I read an article many years ago about kids who, for whatever reason, see the world as crazy - they could have crazy parents, an abusive priest, some other awful circumstance. Some kids will blame themselves. They’ll say, ‘I know the priest is good. He’s a man of God. So what he’s doing is good, and I must be wrong.’ But the other child, the Absurd Child, will say, ‘No, I’m not crazy. The world is fucking nuts. My parents are insane. That priest is crazy.’ And that’s the beginning of the comic perspective.
The adrenal system reacts to stress by releasing hormones that make us alert and reactive. The problem is, the adrenal system can’t tell what’s a regular case of nerves and what’s real and pending disaster.
The worst thing to call somebody is crazy. It’s dismissive. “I don’t understand this person. So they’re crazy.” That’s bullshit. These people are not crazy. They’re strong people. Maybe their environment is a little sick.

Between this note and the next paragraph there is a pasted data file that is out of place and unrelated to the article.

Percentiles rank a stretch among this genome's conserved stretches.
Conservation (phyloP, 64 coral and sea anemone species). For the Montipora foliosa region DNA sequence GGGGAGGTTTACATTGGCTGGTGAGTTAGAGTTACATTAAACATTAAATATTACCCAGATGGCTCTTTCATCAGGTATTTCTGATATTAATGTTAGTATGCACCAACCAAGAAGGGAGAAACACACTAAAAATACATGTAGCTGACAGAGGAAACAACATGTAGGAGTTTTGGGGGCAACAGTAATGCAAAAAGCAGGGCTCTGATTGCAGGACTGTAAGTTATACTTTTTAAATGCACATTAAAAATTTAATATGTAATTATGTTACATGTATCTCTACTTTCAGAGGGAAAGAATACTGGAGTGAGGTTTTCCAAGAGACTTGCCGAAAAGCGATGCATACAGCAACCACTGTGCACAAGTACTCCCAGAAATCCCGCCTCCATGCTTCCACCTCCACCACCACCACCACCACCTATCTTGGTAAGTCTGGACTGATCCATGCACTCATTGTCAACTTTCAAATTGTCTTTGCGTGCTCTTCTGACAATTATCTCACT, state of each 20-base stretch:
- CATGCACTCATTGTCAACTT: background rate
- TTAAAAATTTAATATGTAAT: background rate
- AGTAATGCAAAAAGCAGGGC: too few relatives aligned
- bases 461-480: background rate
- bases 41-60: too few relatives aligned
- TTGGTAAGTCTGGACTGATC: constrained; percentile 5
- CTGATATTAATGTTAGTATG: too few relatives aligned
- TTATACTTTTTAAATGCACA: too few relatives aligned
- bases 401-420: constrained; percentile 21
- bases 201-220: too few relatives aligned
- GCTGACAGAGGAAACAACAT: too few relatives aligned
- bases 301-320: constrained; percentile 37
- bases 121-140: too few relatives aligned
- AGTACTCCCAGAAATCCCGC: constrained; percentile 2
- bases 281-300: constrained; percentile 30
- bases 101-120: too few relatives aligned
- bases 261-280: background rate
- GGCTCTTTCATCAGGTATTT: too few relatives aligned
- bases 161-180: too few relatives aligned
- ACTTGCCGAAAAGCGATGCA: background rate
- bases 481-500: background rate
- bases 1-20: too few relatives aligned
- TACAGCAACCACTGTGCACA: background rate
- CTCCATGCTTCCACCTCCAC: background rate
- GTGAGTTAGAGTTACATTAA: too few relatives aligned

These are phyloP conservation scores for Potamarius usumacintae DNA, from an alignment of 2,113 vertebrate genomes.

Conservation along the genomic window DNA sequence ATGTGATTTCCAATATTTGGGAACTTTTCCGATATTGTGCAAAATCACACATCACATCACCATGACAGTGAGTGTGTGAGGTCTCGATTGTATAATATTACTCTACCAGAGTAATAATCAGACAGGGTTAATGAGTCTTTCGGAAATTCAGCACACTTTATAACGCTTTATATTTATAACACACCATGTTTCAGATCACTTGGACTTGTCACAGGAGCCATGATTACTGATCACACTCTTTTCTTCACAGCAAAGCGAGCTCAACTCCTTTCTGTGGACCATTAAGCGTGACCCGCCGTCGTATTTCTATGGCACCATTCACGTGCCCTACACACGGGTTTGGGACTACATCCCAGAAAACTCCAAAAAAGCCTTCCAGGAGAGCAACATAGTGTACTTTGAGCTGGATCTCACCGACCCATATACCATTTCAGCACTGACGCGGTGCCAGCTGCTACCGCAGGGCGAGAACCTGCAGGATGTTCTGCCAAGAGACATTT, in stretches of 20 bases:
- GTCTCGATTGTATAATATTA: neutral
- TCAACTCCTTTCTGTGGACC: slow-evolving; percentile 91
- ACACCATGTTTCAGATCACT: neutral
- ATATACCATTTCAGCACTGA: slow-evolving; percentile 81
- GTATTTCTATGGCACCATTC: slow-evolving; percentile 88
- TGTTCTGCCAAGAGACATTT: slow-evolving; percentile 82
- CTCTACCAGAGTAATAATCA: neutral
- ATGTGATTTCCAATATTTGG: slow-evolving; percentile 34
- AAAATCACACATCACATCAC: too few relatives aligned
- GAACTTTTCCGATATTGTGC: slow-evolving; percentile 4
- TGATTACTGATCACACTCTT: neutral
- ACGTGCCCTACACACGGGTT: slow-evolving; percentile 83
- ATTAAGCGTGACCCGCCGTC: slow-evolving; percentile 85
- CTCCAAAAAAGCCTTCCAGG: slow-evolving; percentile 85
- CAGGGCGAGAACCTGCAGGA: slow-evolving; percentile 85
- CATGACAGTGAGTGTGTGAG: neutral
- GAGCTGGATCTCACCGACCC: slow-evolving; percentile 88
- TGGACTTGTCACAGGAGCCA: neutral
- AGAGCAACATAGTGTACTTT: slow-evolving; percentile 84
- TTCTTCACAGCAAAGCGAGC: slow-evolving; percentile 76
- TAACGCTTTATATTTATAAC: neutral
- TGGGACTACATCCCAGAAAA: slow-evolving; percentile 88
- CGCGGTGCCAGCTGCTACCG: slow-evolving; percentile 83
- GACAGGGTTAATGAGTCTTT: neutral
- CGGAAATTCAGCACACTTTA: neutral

Whoa, weird to see gaslighting, one of my pet psychological phenomenons, getting so much attention right now.
Some find it strange that while some audience members took issue with the flimsiness of Superman’s disguise, they didn’t take issue with the idea of the existence of a superbeing whose only weakness was kryptonite.
Much more so than in the past, the things we do in our daily lives are visible to a mass audience. …this sense that we are living for an audience, we are performing — even when we’re off stage, we’re performing — is a powerful metaphor…
In a recent study that investigates the relationship between natural and drug rewards, neuroscientists have discovered that rejected male fruit flies drank four times more alcohol than mated ones.
Neuropeptide F, a chemical found in the fruit fly brain, regulates behavior like eating, anxiety, and sleeping. Scientists believe there is a link between neuropeptide F activity, the mating experience, and alcohol consumption.
These courses provide more information about neurology, behavior and drugs:
Well, my Sunday plans just got derailed.
When we access things from our memory, we do more than reveal it’s there. It’s not like a playback. What we retrieve becomes more retrievable in the future. Provided the retrieval succeeds, the more difficult and involved the retrieval, the more beneficial it is.